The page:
The original Erotic Art Society was founded in 1890 and was a Victorian construct where men of a certain social standing and class could meet to share, discuss and enjoy their latest photographic, artistic and literary acquisitions.

The Erotic Art Society flourished for more than two decades, with over 1,700 members at its peak, many of them either high-born or in positions of authority throughout Victorian and Edwardian England. The Society boasted peers, aristocrats, MPs, royalty and even top clergymen among its select membership.

With major changes in the social structure of the country following the generational slaughter of the First World War, the Society’s numbers dwindled and it fell into decline, finally being put on the shelf with only a handful of diehard members in the early 1950s.

As the liberation of the 1960s took off and freedom reigned, there was little or no interest in reviving it. As the decades passed and adult material became ever more readily available the dust settled. With the modern advent of the internet and anyone being able to enjoy anything their heart desires at the click of a mouse, tap of a button or the swipe of a screen there seemed little need or desire for such organisations any longer.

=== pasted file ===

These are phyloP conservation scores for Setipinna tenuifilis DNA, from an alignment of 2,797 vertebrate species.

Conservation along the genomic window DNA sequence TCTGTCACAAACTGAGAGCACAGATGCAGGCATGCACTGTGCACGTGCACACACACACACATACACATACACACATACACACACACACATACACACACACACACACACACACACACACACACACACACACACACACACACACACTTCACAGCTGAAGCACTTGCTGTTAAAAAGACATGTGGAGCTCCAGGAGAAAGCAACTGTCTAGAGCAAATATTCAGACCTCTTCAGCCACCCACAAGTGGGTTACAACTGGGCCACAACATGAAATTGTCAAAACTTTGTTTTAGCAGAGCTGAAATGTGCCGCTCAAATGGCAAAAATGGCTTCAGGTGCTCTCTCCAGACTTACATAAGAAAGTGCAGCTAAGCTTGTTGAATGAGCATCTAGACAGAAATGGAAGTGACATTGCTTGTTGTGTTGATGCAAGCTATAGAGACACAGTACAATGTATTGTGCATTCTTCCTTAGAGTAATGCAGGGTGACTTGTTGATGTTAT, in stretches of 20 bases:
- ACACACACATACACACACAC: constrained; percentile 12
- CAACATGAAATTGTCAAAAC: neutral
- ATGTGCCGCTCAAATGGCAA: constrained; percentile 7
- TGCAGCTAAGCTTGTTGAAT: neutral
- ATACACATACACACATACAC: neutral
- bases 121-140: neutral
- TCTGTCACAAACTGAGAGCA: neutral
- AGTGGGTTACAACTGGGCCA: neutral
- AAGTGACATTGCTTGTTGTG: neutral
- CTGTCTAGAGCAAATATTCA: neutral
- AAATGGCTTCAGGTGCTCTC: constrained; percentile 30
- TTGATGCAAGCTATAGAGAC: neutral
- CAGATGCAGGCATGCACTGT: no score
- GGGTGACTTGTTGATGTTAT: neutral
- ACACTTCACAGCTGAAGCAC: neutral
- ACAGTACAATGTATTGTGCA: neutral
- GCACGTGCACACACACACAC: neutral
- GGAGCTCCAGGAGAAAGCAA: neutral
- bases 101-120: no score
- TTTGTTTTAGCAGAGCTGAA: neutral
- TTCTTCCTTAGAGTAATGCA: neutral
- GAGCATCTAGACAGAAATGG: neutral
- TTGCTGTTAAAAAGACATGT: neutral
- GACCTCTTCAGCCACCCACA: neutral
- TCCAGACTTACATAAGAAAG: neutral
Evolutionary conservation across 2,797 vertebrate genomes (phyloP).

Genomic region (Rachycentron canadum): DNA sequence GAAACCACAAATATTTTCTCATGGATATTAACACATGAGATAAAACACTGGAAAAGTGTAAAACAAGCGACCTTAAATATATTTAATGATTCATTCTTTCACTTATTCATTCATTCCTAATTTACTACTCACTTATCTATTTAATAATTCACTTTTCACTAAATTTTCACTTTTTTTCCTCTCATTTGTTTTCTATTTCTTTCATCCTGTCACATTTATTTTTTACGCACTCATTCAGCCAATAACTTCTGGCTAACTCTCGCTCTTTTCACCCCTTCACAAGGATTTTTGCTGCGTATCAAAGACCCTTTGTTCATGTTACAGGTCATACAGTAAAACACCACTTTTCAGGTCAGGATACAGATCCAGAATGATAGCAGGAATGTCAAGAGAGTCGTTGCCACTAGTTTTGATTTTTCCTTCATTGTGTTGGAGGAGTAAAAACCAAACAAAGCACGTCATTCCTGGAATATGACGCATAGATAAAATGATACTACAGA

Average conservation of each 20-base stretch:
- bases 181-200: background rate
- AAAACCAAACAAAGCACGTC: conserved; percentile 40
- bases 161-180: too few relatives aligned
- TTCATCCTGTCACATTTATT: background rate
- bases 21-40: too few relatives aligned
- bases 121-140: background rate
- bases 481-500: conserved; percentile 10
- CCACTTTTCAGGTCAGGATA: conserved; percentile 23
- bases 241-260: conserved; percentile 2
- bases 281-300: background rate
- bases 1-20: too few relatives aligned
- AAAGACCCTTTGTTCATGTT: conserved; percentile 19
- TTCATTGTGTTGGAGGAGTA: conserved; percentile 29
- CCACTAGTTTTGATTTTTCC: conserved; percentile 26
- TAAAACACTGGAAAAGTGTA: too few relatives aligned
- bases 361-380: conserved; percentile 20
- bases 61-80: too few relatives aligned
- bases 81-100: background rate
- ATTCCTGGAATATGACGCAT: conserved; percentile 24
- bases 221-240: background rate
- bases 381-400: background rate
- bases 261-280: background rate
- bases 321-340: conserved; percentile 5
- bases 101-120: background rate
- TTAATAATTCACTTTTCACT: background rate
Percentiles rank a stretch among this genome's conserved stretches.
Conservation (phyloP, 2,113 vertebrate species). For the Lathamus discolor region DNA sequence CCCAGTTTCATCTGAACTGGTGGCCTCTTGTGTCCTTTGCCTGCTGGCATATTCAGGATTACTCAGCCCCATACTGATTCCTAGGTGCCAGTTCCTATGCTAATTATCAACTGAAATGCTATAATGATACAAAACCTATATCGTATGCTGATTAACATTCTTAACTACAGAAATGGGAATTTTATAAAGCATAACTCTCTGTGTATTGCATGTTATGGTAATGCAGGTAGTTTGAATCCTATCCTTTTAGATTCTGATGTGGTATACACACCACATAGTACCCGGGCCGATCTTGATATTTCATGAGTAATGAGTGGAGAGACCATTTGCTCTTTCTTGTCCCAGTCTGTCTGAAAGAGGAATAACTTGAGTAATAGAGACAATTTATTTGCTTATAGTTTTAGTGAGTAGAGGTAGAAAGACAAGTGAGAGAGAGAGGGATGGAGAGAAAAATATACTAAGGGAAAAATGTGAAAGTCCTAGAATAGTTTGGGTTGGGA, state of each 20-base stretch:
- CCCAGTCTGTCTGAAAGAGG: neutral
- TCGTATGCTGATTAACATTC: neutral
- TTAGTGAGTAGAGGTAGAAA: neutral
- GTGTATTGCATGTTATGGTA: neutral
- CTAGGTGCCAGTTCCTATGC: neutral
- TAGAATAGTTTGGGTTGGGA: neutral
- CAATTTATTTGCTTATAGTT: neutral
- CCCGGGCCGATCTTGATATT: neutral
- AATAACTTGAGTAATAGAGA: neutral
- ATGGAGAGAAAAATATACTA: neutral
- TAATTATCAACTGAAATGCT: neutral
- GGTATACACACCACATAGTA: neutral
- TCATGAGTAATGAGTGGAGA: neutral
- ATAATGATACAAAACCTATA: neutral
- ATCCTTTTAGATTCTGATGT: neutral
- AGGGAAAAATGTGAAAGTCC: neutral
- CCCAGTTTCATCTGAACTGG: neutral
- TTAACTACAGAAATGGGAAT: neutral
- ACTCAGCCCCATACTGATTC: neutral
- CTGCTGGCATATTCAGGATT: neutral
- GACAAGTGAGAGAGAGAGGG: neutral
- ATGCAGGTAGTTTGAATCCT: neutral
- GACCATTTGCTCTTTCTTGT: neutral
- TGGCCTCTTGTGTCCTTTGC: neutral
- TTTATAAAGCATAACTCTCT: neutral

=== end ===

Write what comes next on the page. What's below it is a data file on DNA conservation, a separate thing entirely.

However, in recent years modern artisans working in the erotic art genre have had to fight against a wave of often puerile and blatantly illegal and offensive content on-line in order to get their work noticed and their message heard. Today’s hardworking erotic artists need a voice and a platform for their work, free from the speculation of specious advertising, where they do not have to fight for space among pages of frivolous and meaningless articles and features, where their work is appreciated not only by fellow artisans, but by a wider appreciative audience as well.

The resurrection of The Erotic Art Society provides a platform where erotic artists working in all aspects of the genre can come together as part of the Society to display their work and have their voices heard.

In our wonderful modern age, erotic art is no longer the sole preserve of well-to-do males of a certain age and class: today enlightened, liberated, free-thinking mature adults from all walks of life can - and do - enjoy the beauty and pleasure of erotic art in all its many and very diverse forms.

The Erotic Art Society, while staying true to its original founding principle of the enjoyment and pleasure of and from erotic art, will now cover art over a wide spectrum of mediums and sub-genres and be welcoming and inclusive for both artisans and consumers.